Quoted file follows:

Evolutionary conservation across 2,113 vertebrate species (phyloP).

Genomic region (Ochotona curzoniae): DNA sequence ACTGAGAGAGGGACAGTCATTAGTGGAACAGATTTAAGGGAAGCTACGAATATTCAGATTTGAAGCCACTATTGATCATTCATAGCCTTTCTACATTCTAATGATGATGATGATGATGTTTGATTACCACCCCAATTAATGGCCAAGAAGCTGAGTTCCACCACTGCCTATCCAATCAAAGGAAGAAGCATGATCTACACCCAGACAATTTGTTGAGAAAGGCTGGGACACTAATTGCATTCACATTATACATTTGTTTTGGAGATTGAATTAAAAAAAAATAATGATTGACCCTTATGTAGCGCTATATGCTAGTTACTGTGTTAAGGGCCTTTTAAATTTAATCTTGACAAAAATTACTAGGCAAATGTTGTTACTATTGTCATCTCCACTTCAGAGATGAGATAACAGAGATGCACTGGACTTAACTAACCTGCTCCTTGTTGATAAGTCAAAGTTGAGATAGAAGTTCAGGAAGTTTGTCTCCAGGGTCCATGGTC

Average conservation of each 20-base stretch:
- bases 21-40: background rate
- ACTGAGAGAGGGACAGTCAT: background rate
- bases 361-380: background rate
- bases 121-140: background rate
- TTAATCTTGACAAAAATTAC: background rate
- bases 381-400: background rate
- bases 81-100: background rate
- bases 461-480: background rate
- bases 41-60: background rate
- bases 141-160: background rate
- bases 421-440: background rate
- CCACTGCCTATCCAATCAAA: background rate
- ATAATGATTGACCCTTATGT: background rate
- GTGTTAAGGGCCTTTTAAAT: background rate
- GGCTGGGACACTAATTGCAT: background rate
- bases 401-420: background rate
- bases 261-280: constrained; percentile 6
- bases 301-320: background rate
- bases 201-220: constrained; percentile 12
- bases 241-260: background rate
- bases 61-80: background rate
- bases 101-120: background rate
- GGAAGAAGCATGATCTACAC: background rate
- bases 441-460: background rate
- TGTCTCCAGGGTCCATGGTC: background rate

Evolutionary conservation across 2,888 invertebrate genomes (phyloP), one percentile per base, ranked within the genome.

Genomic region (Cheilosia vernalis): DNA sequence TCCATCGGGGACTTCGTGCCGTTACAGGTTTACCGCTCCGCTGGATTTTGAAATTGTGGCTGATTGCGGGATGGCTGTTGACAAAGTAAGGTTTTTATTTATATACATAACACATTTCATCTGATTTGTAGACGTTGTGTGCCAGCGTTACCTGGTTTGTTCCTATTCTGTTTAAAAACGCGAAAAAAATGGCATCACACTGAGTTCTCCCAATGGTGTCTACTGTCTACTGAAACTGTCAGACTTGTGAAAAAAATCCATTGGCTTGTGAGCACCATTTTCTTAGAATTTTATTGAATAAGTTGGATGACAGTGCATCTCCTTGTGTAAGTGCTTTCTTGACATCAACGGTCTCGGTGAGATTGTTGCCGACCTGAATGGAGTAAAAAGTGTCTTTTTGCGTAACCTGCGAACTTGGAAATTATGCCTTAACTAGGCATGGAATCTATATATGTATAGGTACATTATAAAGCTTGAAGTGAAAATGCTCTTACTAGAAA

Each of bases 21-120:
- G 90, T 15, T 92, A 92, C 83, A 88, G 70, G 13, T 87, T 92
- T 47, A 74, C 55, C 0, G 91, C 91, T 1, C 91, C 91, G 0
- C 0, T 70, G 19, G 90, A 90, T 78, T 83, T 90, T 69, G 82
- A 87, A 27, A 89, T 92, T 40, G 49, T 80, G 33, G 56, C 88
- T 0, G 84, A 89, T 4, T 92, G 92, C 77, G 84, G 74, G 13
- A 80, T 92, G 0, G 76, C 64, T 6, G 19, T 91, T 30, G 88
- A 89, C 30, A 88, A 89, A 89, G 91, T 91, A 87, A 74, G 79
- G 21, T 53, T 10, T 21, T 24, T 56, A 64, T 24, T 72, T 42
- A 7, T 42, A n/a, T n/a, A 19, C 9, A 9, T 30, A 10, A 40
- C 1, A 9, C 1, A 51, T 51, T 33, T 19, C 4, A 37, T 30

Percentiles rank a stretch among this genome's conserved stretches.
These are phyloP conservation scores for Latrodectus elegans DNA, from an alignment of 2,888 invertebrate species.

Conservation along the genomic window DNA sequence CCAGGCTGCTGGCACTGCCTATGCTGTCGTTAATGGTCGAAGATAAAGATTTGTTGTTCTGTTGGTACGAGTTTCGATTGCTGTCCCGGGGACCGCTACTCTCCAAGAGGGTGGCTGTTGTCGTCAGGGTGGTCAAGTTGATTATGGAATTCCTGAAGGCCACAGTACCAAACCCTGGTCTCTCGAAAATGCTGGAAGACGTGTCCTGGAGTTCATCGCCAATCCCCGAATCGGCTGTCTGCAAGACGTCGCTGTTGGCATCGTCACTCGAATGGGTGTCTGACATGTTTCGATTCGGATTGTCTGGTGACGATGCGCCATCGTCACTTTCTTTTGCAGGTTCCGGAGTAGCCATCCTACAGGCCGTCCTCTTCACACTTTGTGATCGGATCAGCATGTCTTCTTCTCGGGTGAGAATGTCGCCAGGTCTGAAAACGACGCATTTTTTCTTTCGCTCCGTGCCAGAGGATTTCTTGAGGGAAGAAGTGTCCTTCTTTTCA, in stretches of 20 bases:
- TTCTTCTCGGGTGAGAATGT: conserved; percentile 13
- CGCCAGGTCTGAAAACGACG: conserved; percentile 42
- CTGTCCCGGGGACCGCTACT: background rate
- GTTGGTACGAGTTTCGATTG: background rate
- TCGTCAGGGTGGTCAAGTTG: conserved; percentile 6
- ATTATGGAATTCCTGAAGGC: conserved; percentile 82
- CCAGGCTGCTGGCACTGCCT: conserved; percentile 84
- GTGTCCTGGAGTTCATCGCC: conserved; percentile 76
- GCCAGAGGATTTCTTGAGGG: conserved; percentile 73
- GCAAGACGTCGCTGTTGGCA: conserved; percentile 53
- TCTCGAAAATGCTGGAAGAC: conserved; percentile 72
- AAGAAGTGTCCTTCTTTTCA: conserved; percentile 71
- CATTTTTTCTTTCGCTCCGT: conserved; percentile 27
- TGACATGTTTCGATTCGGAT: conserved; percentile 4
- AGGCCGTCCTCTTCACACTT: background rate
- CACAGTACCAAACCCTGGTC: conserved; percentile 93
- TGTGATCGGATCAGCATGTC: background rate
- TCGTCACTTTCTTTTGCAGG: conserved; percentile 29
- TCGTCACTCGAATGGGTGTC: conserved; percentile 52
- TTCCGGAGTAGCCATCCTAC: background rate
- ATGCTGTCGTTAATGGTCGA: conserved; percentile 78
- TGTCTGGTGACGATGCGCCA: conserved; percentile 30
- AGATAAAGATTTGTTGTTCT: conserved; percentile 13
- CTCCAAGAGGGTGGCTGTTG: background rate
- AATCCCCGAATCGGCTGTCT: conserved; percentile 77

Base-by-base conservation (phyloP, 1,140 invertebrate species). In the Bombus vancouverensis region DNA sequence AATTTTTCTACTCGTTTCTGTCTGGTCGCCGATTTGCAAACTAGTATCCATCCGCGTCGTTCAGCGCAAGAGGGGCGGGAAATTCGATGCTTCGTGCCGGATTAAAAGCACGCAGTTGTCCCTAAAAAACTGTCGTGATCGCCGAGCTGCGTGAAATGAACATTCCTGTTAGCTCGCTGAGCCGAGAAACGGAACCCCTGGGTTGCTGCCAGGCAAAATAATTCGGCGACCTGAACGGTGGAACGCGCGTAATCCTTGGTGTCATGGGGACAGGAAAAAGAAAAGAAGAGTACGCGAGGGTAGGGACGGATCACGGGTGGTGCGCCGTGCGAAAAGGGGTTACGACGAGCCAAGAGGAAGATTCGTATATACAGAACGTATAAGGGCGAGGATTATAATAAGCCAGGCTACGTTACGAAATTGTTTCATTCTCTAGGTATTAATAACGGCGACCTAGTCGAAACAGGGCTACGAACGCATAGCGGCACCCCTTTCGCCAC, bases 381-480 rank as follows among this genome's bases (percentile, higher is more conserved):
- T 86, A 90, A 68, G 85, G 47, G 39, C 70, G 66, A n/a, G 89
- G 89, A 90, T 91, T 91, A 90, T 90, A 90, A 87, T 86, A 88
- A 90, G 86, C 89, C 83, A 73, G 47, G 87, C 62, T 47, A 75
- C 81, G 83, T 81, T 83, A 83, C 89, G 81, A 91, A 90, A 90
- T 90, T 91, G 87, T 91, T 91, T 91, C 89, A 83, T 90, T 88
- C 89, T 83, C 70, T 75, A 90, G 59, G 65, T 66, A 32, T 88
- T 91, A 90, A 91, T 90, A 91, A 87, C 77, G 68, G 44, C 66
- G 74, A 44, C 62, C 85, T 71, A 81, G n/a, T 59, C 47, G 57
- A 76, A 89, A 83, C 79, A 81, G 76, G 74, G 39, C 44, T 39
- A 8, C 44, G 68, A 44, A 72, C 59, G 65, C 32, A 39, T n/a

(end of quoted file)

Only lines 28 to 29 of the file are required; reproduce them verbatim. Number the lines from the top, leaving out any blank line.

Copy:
- TGTCTCCAGGGTCCATGGTC: background rate

Evolutionary conservation across 2,888 invertebrate genomes (phyloP), one percentile per base, ranked within the genome.